This is how my initial conversation with a founder or CEO of a startup in a regulated industry typically goes.
Me: “You guys are potentially regulated by x, y and z. They may not like what you’re contemplating. How do you plan on dealing with that?”
Them: “Well, we’ll just do what TK did, right? We’ll do what we need to do for our business and work it out with the regulators later. Worked for Uber, should work for us.”
Me: (shifting uncomfortably in my seat, wondering why they’re referring to Travis as TK if they don’t really know him): “Maybe.”
Every startup in a regulated industry at some point faces the question of how to proceed when something they want to do might be looked upon unfavorably by a regulator or a politician. There’s no blanket answer on whether it makes more sense to just move forward anyway and deal with the fallout (begging for forgiveness) or to work proactively with the regulators and electeds before launching (asking for permission). It depends on the activity you’re considering, the jurisdiction, the laws on the books, the entrenched interests in the space, and a number of other factors.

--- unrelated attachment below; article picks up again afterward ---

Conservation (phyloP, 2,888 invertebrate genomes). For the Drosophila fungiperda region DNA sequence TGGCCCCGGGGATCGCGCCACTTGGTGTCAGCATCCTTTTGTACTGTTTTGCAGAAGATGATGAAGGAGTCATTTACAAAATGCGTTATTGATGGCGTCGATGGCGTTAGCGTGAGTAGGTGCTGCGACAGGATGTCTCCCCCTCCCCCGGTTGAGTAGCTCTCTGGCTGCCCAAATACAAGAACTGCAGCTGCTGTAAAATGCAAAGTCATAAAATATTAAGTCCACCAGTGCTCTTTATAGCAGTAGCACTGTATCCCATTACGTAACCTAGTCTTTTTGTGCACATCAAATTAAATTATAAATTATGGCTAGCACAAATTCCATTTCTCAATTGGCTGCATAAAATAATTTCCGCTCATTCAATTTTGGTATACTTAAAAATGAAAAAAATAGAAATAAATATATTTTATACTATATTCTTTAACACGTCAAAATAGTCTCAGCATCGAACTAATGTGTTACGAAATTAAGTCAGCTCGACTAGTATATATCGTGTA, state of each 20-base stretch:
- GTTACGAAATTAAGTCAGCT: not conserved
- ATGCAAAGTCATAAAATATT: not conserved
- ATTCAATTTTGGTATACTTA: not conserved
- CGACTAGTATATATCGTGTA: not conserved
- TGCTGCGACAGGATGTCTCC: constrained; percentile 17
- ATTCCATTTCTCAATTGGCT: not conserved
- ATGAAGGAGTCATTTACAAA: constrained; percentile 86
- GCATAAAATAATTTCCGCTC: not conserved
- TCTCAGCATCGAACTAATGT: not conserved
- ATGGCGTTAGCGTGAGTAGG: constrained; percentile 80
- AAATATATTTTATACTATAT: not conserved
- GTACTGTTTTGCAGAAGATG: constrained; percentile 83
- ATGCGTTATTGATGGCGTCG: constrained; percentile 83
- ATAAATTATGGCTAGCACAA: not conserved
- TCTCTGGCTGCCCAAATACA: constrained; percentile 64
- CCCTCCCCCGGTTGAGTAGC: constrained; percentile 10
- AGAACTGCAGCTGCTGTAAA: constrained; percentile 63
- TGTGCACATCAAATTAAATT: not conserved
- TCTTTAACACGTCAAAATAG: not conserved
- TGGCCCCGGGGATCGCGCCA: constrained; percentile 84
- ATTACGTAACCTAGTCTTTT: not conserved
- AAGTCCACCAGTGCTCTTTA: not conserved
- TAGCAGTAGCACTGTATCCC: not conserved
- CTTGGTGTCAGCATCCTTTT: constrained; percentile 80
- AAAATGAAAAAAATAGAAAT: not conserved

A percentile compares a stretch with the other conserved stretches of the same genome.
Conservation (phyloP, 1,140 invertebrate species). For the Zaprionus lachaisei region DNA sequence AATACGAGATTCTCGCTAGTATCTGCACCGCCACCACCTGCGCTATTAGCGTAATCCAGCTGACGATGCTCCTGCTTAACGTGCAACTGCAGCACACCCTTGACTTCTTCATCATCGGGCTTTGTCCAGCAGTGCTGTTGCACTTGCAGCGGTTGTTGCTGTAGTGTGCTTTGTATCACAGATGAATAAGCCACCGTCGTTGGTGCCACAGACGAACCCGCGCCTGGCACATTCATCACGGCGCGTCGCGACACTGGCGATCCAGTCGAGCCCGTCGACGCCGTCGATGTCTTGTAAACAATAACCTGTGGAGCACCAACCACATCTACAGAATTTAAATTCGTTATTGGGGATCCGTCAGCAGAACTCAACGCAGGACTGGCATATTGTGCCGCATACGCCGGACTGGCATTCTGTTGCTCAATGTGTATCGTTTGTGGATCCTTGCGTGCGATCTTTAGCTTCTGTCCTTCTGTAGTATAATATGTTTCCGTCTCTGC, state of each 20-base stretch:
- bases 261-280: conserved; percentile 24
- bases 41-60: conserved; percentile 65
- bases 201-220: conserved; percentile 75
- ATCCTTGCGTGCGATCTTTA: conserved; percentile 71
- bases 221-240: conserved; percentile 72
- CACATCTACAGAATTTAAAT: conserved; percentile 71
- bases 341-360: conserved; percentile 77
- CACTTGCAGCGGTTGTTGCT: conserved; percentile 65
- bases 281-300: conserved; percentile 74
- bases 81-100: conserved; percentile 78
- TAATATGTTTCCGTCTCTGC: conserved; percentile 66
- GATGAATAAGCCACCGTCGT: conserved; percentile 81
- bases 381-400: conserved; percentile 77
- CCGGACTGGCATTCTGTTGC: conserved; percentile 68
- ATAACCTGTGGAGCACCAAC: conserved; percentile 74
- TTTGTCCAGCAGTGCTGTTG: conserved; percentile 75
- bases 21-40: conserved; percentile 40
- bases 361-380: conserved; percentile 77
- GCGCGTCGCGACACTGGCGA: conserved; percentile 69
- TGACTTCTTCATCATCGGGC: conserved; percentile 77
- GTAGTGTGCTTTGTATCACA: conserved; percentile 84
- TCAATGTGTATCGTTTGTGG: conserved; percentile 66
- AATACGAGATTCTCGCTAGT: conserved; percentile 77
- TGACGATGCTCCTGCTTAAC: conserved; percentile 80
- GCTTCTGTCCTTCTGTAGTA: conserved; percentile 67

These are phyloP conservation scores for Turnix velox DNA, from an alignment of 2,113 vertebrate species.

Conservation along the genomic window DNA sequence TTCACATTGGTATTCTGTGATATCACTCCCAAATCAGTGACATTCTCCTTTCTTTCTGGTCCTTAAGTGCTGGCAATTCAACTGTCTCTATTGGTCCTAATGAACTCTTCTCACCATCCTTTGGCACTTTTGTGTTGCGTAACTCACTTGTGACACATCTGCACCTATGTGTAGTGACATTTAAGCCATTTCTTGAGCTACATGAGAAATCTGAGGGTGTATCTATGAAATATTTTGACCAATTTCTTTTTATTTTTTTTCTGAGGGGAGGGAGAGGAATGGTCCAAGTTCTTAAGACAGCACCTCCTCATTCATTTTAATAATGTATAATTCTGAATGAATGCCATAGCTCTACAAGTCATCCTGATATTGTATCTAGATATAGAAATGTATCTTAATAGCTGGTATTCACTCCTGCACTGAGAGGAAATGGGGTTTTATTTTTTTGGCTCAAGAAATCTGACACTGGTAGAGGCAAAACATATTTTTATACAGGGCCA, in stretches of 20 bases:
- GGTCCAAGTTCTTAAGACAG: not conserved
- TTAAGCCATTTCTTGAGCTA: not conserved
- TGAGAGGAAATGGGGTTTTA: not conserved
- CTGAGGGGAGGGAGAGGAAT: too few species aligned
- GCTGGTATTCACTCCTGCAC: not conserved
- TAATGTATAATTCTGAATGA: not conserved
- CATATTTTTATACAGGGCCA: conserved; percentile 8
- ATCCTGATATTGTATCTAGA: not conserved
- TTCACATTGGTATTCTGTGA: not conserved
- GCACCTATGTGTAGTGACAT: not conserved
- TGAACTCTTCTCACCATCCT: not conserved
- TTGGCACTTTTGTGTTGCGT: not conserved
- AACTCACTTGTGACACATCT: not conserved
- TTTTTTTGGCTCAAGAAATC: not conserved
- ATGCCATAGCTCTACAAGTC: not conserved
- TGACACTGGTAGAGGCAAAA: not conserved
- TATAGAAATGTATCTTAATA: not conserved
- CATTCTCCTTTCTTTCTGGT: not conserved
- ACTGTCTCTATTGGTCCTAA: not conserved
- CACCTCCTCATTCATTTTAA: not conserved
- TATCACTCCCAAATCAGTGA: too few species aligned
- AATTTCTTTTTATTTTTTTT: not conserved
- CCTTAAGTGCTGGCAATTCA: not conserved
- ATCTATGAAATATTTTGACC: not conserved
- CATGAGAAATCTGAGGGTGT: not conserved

Here’s a primer on how to best evaluate how each factor impacts you:
Can you count on outside support? Uber’s historical approach to regulation works because of a very unique context: they are disrupting an awful incumbent (taxi) who has treated everyone poorly for decades, refused to innovate or improve, and whose only support comes from making political contributions. At the same time, Uber offers a strong, reliable product that people like and frequently use. The threat of losing that product motivates people to advocate on Uber’s behalf to regulators and politicians.